This pilot social media project has the potential to produce some extremely interesting results, such as feeding starving children in a Third World country, but there is also the potential to spiral out of control. These apps, still in the test phase, may not change the lives of all of humanity, but with only a few months to experiment and find out, they could have a sizeable impact on certain sections of social media. They do not currently have names, but this page will be your first point of reference. Here’s a select sampling.
Cheesi. Launched in Hong Kong in December 2017, it features a family photo and encourages users to choose which child in the picture represents their own. The app also allows you to invite friends to see photos and messages relating to your children.
DigChef. This in-app guide is available in Germany, Austria, Switzerland, and the Netherlands, and focuses on the kitchen, not the family. It gives specific advice for meals made from scratch and cooks and stores recipes. Daily news about everyday life is available. It is a social media experiment.
DeliciousFeed. It is based in Belgium, and contains recipes and news about food and tastes from Belgium, France, Spain, Germany, and the Netherlands. Its goal is to provide a “one-stop site for the information about delicious food that you need when you are on the go.” It has an interactive map where users can save photos and discover where to find food.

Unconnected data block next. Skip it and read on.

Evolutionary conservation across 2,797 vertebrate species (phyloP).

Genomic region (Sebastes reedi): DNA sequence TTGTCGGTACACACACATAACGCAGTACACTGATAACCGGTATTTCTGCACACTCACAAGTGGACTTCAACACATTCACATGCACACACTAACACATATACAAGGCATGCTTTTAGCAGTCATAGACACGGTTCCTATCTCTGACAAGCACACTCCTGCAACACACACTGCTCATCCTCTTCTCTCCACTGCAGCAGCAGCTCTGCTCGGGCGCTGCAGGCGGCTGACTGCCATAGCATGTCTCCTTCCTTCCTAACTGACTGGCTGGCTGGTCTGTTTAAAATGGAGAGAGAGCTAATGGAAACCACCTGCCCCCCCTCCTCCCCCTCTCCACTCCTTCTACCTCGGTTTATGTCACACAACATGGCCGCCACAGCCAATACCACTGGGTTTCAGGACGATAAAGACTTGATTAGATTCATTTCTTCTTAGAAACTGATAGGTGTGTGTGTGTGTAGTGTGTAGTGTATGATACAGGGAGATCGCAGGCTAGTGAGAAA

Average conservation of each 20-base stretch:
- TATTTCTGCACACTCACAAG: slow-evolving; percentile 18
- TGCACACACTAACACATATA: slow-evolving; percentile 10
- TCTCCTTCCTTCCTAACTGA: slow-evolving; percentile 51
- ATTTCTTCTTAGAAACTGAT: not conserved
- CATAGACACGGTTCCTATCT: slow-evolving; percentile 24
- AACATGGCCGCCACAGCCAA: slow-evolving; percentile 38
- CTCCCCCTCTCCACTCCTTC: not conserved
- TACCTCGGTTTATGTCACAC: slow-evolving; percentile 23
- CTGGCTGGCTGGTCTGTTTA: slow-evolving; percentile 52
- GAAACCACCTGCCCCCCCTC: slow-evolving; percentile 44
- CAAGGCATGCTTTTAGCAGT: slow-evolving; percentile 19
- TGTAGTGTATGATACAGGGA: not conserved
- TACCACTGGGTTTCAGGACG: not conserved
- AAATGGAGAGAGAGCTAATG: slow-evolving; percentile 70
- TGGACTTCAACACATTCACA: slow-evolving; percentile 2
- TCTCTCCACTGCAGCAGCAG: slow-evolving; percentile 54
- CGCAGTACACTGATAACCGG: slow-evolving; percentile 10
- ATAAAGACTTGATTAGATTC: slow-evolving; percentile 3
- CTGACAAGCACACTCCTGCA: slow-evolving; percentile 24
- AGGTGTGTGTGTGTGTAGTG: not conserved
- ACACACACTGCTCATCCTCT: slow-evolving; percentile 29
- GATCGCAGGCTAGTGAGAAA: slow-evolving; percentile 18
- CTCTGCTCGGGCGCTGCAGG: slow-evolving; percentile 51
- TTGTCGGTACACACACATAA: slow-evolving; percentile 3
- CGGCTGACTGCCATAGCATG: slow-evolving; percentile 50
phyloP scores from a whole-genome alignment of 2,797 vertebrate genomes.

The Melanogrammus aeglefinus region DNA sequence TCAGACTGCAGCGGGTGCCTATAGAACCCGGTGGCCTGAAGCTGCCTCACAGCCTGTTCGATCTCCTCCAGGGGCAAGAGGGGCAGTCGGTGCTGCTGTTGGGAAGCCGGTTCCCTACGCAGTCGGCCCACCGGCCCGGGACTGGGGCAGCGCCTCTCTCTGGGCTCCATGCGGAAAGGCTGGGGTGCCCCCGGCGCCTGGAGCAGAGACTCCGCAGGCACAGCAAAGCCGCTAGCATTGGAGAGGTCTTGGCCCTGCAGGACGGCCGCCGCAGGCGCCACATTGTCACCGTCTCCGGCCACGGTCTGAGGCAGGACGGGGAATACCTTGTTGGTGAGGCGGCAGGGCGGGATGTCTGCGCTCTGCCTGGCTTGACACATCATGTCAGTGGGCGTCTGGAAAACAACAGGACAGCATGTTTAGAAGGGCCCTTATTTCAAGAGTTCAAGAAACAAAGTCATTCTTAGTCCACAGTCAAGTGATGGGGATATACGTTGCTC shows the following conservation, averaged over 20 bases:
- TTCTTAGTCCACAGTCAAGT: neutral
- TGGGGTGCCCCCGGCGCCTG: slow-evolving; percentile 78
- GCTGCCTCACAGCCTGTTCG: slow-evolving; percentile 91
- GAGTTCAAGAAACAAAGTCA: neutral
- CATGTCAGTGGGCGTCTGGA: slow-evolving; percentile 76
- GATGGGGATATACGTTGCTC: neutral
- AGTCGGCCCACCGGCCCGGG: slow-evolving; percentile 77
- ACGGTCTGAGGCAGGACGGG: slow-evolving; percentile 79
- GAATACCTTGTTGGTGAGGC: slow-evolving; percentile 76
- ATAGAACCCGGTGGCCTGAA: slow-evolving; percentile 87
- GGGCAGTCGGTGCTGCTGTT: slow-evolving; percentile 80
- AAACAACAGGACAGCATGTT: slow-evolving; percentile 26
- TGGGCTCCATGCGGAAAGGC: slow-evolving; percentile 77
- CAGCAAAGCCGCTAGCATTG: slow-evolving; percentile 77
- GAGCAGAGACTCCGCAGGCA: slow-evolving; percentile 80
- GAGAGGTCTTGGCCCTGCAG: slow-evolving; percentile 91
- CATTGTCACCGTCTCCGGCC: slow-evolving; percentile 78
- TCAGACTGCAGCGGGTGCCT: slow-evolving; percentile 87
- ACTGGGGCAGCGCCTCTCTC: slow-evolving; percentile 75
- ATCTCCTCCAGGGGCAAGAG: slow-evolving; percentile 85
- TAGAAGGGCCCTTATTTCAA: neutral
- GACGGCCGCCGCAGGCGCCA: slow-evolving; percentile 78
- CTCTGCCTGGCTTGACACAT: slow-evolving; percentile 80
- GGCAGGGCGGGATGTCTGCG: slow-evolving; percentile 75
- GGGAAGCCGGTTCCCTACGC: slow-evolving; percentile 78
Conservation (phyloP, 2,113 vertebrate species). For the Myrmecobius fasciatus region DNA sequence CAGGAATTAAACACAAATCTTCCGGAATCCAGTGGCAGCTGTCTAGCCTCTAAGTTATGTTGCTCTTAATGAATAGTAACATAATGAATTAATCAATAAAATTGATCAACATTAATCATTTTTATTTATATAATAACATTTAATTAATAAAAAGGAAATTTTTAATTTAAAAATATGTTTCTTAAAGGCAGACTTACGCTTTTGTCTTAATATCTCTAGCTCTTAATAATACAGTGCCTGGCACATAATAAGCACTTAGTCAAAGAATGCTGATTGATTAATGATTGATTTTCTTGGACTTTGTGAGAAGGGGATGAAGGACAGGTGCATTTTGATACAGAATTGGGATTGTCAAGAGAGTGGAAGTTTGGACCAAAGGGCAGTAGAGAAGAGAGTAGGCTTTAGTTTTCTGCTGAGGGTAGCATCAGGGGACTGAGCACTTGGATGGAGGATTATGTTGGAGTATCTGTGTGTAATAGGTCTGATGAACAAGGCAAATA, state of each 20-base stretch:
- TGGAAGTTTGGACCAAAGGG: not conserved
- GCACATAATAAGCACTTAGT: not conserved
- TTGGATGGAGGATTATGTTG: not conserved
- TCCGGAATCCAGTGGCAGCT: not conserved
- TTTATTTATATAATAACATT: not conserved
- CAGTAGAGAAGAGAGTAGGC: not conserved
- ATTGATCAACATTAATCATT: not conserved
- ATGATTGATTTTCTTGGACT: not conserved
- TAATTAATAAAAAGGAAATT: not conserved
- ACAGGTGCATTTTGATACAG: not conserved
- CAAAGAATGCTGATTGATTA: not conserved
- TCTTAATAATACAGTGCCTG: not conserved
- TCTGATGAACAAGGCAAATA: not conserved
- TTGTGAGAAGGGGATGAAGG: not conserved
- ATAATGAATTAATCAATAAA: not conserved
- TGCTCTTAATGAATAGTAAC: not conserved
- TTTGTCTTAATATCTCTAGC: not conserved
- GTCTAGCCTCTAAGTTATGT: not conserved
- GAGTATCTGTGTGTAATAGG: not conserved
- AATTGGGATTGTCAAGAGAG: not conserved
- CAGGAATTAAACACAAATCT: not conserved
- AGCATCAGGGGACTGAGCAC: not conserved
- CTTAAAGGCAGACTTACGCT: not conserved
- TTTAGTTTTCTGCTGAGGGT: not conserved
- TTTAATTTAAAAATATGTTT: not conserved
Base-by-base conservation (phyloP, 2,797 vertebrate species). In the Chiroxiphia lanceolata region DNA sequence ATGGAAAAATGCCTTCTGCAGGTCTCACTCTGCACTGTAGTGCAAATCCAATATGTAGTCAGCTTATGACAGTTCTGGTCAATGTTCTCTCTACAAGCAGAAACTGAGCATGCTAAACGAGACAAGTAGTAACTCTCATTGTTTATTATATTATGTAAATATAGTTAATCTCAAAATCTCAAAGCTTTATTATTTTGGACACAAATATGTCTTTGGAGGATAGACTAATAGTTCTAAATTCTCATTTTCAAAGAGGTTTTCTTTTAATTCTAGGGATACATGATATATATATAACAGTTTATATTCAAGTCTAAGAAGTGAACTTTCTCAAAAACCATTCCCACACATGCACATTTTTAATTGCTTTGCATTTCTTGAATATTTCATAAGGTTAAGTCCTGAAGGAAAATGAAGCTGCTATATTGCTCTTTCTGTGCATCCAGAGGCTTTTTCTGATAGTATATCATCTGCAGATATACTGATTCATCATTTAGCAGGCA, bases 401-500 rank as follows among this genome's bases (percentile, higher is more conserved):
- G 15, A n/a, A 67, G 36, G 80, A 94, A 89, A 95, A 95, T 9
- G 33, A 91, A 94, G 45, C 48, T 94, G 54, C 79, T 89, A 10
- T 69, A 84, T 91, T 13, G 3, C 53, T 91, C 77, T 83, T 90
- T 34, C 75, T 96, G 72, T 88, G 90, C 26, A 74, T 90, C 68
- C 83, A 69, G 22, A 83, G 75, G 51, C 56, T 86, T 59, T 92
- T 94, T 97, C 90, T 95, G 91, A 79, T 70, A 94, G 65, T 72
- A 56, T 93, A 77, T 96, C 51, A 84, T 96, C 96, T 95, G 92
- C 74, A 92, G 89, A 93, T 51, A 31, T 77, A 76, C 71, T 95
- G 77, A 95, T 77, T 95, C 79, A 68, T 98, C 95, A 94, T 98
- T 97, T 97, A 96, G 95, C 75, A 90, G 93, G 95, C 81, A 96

TopSeats. This is based in Canada and features videos, recipes, and news about food, politics, and culture. It includes videos about meals to try for the week and the ability to “Like” videos and follow Twitter conversations to help keep a running source of food knowledge up to date.
Energi. This app focuses on getting you to try new things. It has a daily meal planner for daily eating and has recipes that are fit for all occasions. It has its own bar graph that helps get you motivated and reminds you that sometimes all it takes is a few new things to spice up your meals. It is available in China.
Food Anxiety Helper. This app is in beta testing, and functions as a resource for those that have experienced food allergies. It features a Google Search widget with the word “allergy” written in black-colored letters and the word “help” written in blue-colored letters and provides resources and information to help with different kinds of allergies, and provides information on which allergies can kill people.
Kitchen Story. This app is in beta testing and features more than 1,000 recipes that have been created by accomplished chefs and experienced writers. The app is available for Android and Windows Phone, and offers another option for content providers: meals in a story.
Diet Cat. A lot of people are avoiding food right now and this is probably a good idea, though you have to admit that finding a healthy, earth-friendly fast food option just got a little harder. This app helps you make the most of your money by giving you a great deal on food. It features a range of dishes and a worldwide option.
Flap. This app is in beta testing, and is powered by a sleek, swipeable interface, delivering recipes for breakfast, lunch, dinner, and snacks, all of which are available in 12 countries. The app’s focus is on the meals you are most likely to eat.
Narschipa. This app makes the selection process easy by cataloging recipes by popular emojis. Additionally, Narschipa features the “way of the ‘Qa’,” a translation of “rounding,” which was added to the Unicode 4 standard for 2017.
Request Your Recipe. This app was developed as a replacement for iTunes and Spotify by an Austrian developer and is available in seven languages including Spanish, German, English, Chinese, Portuguese, Italian, and Thai. If you want your traditional Italian recipe made into an online chart for your phone, you can do it.